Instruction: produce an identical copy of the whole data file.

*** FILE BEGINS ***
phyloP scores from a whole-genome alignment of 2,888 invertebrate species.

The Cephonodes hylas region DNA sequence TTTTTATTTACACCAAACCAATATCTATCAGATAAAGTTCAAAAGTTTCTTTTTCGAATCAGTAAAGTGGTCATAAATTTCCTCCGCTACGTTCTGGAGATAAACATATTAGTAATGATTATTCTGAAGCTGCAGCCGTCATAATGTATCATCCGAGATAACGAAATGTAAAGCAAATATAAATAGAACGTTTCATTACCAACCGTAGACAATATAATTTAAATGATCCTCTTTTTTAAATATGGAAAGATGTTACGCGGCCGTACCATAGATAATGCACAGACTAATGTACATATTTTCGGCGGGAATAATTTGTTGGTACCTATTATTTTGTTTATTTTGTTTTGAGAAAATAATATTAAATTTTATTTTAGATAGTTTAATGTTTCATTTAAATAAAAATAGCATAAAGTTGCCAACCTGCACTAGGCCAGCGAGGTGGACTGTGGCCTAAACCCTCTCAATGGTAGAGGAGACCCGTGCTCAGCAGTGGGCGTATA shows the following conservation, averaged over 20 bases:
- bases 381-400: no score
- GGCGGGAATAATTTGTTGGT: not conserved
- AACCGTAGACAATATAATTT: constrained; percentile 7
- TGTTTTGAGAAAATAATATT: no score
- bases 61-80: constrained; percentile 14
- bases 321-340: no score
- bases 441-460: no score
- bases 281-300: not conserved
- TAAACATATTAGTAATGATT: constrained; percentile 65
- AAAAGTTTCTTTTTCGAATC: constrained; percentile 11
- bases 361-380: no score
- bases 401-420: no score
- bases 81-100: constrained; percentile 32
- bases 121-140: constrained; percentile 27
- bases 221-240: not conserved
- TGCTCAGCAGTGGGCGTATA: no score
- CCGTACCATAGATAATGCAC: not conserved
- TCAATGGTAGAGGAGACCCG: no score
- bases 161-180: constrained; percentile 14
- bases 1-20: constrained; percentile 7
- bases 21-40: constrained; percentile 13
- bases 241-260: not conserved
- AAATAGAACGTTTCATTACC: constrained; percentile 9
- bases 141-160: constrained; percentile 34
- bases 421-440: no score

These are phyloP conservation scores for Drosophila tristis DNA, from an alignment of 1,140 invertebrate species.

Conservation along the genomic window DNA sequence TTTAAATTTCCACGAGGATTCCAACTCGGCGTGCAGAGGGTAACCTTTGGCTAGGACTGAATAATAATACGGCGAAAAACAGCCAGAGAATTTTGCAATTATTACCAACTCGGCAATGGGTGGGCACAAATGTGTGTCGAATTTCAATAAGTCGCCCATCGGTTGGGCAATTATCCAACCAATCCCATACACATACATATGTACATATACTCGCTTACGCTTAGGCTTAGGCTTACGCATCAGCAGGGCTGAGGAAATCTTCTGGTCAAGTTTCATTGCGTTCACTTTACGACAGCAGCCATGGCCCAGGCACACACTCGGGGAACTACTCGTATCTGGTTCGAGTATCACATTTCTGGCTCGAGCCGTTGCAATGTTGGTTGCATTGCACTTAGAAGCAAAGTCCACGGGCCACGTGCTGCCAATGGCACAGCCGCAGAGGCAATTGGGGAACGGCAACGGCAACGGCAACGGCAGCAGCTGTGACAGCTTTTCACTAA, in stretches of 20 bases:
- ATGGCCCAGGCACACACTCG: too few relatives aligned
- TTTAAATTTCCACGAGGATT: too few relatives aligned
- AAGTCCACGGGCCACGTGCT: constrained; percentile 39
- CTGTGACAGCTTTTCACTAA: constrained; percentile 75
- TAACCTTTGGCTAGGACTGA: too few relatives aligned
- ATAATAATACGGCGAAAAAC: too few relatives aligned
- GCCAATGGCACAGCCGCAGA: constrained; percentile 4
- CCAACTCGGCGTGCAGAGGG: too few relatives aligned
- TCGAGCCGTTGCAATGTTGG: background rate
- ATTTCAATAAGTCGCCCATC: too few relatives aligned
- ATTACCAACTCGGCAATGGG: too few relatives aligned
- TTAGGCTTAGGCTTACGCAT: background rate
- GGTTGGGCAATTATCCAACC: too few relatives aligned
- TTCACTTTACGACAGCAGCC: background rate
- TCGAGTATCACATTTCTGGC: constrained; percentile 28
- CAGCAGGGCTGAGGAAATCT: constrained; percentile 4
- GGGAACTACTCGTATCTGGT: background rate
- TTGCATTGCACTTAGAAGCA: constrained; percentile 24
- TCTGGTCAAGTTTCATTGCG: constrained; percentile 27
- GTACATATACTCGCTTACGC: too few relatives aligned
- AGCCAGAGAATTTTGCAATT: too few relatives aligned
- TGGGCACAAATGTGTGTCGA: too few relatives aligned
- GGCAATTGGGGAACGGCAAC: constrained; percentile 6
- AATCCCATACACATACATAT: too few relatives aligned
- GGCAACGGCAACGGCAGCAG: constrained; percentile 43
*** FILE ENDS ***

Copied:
phyloP scores from a whole-genome alignment of 2,888 invertebrate species.

The Cephonodes hylas region DNA sequence TTTTTATTTACACCAAACCAATATCTATCAGATAAAGTTCAAAAGTTTCTTTTTCGAATCAGTAAAGTGGTCATAAATTTCCTCCGCTACGTTCTGGAGATAAACATATTAGTAATGATTATTCTGAAGCTGCAGCCGTCATAATGTATCATCCGAGATAACGAAATGTAAAGCAAATATAAATAGAACGTTTCATTACCAACCGTAGACAATATAATTTAAATGATCCTCTTTTTTAAATATGGAAAGATGTTACGCGGCCGTACCATAGATAATGCACAGACTAATGTACATATTTTCGGCGGGAATAATTTGTTGGTACCTATTATTTTGTTTATTTTGTTTTGAGAAAATAATATTAAATTTTATTTTAGATAGTTTAATGTTTCATTTAAATAAAAATAGCATAAAGTTGCCAACCTGCACTAGGCCAGCGAGGTGGACTGTGGCCTAAACCCTCTCAATGGTAGAGGAGACCCGTGCTCAGCAGTGGGCGTATA shows the following conservation, averaged over 20 bases:
- bases 381-400: no score
- GGCGGGAATAATTTGTTGGT: not conserved
- AACCGTAGACAATATAATTT: constrained; percentile 7
- TGTTTTGAGAAAATAATATT: no score
- bases 61-80: constrained; percentile 14
- bases 321-340: no score
- bases 441-460: no score
- bases 281-300: not conserved
- TAAACATATTAGTAATGATT: constrained; percentile 65
- AAAAGTTTCTTTTTCGAATC: constrained; percentile 11
- bases 361-380: no score
- bases 401-420: no score
- bases 81-100: constrained; percentile 32
- bases 121-140: constrained; percentile 27
- bases 221-240: not conserved
- TGCTCAGCAGTGGGCGTATA: no score
- CCGTACCATAGATAATGCAC: not conserved
- TCAATGGTAGAGGAGACCCG: no score
- bases 161-180: constrained; percentile 14
- bases 1-20: constrained; percentile 7
- bases 21-40: constrained; percentile 13
- bases 241-260: not conserved
- AAATAGAACGTTTCATTACC: constrained; percentile 9
- bases 141-160: constrained; percentile 34
- bases 421-440: no score

These are phyloP conservation scores for Drosophila tristis DNA, from an alignment of 1,140 invertebrate species.

Conservation along the genomic window DNA sequence TTTAAATTTCCACGAGGATTCCAACTCGGCGTGCAGAGGGTAACCTTTGGCTAGGACTGAATAATAATACGGCGAAAAACAGCCAGAGAATTTTGCAATTATTACCAACTCGGCAATGGGTGGGCACAAATGTGTGTCGAATTTCAATAAGTCGCCCATCGGTTGGGCAATTATCCAACCAATCCCATACACATACATATGTACATATACTCGCTTACGCTTAGGCTTAGGCTTACGCATCAGCAGGGCTGAGGAAATCTTCTGGTCAAGTTTCATTGCGTTCACTTTACGACAGCAGCCATGGCCCAGGCACACACTCGGGGAACTACTCGTATCTGGTTCGAGTATCACATTTCTGGCTCGAGCCGTTGCAATGTTGGTTGCATTGCACTTAGAAGCAAAGTCCACGGGCCACGTGCTGCCAATGGCACAGCCGCAGAGGCAATTGGGGAACGGCAACGGCAACGGCAACGGCAGCAGCTGTGACAGCTTTTCACTAA, in stretches of 20 bases:
- ATGGCCCAGGCACACACTCG: too few relatives aligned
- TTTAAATTTCCACGAGGATT: too few relatives aligned
- AAGTCCACGGGCCACGTGCT: constrained; percentile 39
- CTGTGACAGCTTTTCACTAA: constrained; percentile 75
- TAACCTTTGGCTAGGACTGA: too few relatives aligned
- ATAATAATACGGCGAAAAAC: too few relatives aligned
- GCCAATGGCACAGCCGCAGA: constrained; percentile 4
- CCAACTCGGCGTGCAGAGGG: too few relatives aligned
- TCGAGCCGTTGCAATGTTGG: background rate
- ATTTCAATAAGTCGCCCATC: too few relatives aligned
- ATTACCAACTCGGCAATGGG: too few relatives aligned
- TTAGGCTTAGGCTTACGCAT: background rate
- GGTTGGGCAATTATCCAACC: too few relatives aligned
- TTCACTTTACGACAGCAGCC: background rate
- TCGAGTATCACATTTCTGGC: constrained; percentile 28
- CAGCAGGGCTGAGGAAATCT: constrained; percentile 4
- GGGAACTACTCGTATCTGGT: background rate
- TTGCATTGCACTTAGAAGCA: constrained; percentile 24
- TCTGGTCAAGTTTCATTGCG: constrained; percentile 27
- GTACATATACTCGCTTACGC: too few relatives aligned
- AGCCAGAGAATTTTGCAATT: too few relatives aligned
- TGGGCACAAATGTGTGTCGA: too few relatives aligned
- GGCAATTGGGGAACGGCAAC: constrained; percentile 6
- AATCCCATACACATACATAT: too few relatives aligned
- GGCAACGGCAACGGCAGCAG: constrained; percentile 43